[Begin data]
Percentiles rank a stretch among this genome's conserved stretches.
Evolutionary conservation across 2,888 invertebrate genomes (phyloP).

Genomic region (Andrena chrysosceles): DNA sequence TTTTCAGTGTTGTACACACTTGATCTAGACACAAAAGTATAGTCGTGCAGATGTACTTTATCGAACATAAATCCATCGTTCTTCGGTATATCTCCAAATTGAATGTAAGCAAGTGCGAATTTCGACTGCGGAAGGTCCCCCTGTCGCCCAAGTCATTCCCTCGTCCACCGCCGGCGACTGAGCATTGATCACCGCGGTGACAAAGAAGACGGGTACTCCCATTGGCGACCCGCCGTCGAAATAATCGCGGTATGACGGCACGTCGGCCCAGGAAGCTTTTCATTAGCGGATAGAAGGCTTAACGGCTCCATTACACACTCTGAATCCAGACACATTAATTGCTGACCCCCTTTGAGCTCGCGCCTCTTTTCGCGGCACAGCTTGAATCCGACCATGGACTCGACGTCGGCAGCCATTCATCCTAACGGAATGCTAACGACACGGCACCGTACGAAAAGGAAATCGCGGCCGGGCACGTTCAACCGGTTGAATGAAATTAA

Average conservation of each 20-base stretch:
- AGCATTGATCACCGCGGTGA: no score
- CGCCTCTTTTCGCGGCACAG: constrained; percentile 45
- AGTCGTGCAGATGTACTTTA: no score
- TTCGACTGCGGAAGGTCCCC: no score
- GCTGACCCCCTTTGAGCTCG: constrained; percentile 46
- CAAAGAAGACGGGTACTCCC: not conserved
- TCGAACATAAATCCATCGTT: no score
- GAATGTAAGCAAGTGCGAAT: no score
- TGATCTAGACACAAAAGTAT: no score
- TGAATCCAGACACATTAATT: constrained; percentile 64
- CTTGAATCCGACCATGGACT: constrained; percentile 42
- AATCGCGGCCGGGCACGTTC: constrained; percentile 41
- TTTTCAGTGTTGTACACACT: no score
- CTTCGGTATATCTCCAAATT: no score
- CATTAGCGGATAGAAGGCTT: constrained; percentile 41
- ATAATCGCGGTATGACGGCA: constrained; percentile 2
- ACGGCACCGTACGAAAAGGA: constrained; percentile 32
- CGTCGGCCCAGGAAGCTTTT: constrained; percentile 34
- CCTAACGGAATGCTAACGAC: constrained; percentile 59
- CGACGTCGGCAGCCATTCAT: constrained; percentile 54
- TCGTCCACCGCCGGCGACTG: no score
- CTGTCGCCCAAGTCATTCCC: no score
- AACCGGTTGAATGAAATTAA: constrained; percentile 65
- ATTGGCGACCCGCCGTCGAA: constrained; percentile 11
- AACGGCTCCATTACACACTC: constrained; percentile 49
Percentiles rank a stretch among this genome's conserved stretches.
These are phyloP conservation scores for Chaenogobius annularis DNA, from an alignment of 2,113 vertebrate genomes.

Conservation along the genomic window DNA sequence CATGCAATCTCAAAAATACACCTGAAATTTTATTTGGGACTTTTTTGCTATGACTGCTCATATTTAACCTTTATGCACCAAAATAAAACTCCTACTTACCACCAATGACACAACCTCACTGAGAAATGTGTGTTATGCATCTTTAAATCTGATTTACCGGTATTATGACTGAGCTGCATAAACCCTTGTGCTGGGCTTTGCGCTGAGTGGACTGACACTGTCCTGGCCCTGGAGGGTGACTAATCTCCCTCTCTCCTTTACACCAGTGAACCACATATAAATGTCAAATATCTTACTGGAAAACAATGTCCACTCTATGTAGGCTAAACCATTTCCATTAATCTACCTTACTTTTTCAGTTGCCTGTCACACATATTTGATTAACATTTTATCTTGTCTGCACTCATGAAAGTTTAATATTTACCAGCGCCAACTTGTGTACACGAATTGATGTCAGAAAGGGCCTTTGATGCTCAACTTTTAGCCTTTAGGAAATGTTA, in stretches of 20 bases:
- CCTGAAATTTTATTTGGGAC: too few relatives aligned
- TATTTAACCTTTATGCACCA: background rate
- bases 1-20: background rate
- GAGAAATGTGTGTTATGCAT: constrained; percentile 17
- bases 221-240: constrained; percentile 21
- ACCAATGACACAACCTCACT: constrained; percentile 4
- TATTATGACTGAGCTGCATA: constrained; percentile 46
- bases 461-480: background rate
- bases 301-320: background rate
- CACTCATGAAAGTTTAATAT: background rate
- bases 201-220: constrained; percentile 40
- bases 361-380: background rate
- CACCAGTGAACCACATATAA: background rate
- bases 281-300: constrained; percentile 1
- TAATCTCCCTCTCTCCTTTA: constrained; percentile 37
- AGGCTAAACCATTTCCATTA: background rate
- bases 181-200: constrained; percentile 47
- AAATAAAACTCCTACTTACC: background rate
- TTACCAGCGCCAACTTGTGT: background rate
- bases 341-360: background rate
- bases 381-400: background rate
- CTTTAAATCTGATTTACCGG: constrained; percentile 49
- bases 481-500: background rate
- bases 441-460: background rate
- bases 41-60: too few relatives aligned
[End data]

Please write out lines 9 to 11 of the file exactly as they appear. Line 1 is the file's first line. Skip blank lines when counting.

- GCTGACCCCCTTTGAGCTCG: constrained; percentile 46
- CAAAGAAGACGGGTACTCCC: not conserved
- TCGAACATAAATCCATCGTT: no score